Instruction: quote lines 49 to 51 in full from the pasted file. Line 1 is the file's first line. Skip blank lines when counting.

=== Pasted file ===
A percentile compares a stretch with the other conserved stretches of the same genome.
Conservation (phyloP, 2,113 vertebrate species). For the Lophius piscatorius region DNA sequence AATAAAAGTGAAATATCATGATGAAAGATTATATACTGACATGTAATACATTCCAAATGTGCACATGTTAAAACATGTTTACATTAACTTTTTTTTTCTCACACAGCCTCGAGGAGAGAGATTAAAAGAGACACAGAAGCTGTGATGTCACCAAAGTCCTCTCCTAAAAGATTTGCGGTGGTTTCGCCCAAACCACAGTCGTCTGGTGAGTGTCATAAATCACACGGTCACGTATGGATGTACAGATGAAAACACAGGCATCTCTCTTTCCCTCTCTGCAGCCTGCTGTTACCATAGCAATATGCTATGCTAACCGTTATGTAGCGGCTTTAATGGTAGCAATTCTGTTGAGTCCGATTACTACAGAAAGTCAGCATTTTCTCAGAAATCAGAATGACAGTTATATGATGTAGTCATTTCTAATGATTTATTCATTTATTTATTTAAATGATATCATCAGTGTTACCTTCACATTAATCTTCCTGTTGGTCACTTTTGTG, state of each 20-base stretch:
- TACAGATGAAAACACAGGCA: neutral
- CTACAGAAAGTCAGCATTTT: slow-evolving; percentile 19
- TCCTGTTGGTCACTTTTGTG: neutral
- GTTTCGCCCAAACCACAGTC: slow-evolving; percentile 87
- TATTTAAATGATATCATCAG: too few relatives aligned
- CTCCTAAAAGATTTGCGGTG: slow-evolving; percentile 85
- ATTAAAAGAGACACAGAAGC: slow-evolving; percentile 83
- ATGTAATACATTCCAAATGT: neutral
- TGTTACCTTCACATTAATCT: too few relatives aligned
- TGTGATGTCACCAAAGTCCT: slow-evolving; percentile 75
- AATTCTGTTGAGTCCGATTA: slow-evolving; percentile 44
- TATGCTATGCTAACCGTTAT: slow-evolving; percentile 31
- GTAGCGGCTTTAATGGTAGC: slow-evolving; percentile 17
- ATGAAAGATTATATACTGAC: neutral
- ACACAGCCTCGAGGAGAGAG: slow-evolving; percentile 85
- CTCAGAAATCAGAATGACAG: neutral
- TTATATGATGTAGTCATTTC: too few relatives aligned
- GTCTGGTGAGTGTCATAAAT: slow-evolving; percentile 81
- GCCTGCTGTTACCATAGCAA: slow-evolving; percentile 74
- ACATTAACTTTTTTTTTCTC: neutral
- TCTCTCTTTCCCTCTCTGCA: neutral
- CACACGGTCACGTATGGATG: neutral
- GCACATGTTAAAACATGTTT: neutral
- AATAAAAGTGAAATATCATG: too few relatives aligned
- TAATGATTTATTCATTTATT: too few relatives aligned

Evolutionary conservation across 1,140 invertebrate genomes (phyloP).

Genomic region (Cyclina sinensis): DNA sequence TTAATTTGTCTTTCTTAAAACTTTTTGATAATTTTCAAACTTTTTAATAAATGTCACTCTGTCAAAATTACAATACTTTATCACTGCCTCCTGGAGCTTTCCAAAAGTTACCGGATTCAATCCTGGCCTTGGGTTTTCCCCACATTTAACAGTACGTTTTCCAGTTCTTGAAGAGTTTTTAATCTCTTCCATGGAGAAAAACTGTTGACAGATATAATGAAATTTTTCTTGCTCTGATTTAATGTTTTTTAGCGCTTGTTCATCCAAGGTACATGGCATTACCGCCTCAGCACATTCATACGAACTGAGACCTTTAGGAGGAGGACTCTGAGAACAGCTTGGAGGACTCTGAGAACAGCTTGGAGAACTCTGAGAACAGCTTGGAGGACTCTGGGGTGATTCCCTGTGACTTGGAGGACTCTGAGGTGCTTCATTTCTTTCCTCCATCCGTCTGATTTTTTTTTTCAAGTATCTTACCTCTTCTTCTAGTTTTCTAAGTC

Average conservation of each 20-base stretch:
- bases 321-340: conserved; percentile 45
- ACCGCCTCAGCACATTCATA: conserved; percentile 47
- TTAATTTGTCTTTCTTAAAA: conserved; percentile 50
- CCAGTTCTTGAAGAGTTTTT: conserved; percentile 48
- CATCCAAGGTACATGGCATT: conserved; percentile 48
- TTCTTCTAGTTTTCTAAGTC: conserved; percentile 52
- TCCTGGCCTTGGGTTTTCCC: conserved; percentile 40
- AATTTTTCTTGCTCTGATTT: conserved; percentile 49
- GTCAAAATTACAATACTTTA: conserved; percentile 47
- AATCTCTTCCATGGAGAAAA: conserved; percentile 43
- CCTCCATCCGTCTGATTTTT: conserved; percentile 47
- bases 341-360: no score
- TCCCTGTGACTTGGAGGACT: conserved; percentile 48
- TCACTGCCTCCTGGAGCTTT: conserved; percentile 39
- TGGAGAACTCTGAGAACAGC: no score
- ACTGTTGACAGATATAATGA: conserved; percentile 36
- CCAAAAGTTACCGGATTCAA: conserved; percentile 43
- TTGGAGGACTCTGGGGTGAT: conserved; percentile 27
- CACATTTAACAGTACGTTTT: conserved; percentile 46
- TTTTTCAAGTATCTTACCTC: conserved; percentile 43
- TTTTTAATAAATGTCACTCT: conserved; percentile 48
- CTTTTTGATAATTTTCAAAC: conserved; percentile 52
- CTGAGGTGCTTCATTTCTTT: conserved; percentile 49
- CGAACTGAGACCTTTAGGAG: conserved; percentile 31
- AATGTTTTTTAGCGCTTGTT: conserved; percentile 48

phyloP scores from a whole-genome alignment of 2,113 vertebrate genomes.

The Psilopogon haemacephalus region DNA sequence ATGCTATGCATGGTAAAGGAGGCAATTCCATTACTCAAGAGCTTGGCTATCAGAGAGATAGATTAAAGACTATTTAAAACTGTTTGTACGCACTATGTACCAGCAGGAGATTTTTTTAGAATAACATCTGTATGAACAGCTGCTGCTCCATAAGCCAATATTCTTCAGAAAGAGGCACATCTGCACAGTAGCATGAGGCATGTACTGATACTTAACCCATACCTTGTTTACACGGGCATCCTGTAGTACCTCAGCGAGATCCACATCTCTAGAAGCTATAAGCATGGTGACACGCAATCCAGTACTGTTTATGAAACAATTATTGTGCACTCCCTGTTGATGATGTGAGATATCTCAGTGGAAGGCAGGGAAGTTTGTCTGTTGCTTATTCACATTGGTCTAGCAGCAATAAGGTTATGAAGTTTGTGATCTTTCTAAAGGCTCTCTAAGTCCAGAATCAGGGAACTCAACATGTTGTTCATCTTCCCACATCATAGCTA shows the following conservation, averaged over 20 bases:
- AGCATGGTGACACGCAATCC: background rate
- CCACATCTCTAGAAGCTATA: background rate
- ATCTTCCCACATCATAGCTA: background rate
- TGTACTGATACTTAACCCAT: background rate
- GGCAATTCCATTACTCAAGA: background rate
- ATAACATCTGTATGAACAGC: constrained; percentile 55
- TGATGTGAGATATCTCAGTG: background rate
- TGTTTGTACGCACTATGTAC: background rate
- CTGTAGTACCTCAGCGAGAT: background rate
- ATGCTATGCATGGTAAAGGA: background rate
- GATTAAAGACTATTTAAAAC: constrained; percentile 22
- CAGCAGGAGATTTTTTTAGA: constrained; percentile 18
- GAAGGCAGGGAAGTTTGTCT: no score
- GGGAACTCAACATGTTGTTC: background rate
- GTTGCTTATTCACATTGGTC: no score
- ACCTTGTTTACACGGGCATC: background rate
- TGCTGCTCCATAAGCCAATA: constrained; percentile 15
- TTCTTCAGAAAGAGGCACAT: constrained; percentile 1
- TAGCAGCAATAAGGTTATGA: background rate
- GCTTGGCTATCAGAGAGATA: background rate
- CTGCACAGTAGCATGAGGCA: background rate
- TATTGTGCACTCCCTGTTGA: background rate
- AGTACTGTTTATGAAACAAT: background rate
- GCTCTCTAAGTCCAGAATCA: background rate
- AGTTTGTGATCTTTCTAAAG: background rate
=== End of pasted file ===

- CACATTTAACAGTACGTTTT: conserved; percentile 46
- TTTTTCAAGTATCTTACCTC: conserved; percentile 43
- TTTTTAATAAATGTCACTCT: conserved; percentile 48